Backbone of Indian Economy.
Agriculture contributes to state revenue, employment, industry, food requirements, international trade etc.
Indian agriculture depends on monsoons. In India, agriculture is characterised by tradition techniques, which are most prevalent in intensive subsistence farming. Moreover, agriculture in India is marked by subdivision and fragmentation of land holdings.
With the Green Revolution introduced in the late 1960s, modern inputs like HYV seeds, chemical fertilisers, pesticides and irrigation facilities were introduced. Multiple cropping has resulted in increased productivity, mainly in wheat production, in Punjab and Haryana.
- Low productivity
- Land tenure system not implemented in all states
- Lack of financial facility, especially to the small and marginal farmers to use modern inputs in their fields. Farmers with small land holdings cannot afford to avail of credit, irrigation facilities, purchase fertilisers and HYV seeds or farm machines and tools.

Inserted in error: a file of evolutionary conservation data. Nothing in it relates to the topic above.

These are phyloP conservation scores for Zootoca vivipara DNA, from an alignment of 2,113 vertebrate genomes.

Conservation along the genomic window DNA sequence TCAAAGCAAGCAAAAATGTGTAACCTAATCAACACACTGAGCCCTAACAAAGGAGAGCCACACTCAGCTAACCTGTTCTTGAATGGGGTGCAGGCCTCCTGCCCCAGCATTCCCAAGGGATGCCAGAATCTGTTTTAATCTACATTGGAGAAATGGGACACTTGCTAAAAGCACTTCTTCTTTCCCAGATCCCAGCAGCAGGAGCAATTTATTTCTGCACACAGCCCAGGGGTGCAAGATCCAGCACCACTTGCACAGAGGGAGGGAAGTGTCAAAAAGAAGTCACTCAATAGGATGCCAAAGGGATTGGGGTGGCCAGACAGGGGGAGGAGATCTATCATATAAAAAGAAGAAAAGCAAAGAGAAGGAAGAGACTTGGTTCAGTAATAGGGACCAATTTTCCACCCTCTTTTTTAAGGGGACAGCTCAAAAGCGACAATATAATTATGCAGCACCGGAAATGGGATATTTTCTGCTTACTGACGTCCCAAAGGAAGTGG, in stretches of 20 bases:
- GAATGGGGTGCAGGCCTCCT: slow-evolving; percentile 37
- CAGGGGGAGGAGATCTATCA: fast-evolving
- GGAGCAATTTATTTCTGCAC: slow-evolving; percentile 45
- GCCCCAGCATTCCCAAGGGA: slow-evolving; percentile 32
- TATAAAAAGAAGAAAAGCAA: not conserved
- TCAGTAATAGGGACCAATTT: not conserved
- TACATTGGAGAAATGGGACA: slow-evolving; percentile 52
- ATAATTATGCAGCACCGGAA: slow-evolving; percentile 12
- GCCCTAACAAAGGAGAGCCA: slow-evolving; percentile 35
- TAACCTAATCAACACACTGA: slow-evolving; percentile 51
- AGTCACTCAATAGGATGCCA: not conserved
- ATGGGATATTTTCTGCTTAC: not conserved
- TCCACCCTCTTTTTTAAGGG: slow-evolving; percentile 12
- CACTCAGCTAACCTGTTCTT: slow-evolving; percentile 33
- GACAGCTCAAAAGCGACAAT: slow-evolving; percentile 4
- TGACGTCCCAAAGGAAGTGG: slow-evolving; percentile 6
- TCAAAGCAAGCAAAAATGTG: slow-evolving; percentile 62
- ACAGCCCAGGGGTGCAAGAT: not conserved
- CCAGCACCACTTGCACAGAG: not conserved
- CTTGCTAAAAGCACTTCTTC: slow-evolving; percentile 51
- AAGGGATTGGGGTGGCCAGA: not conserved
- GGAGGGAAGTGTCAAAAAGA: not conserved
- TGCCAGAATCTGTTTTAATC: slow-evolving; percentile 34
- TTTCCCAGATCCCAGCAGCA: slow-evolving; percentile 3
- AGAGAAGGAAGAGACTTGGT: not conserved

- Seasonal unemployment and disguised unemployment are common. Small and marginal farmers are trapped in debt.
- Providing irrigation facilities
- The Green Revolution (inputs such as HYV seeds, irrigation water, chemical fertilisers and pesticides, use of farm machines such as tractors, etc.)
- Crop insurance
- Providing financial facilities
- Spread electricity to operate the pumps, which provide better irrigation and lesser dependence on the monsoon rains
- Land reforms
- Consolidation of land holdings
- Land ceiling
- Abolition of intermediaries
- Abolition of zamindari system
- Encourage non-farm activities such as shop-keeping, transportation, dairy farming and small-scale industry. Small and cottage industries use household members, working from their homes, using simple production methods. Volume of production is less; hence the profit margins are also less.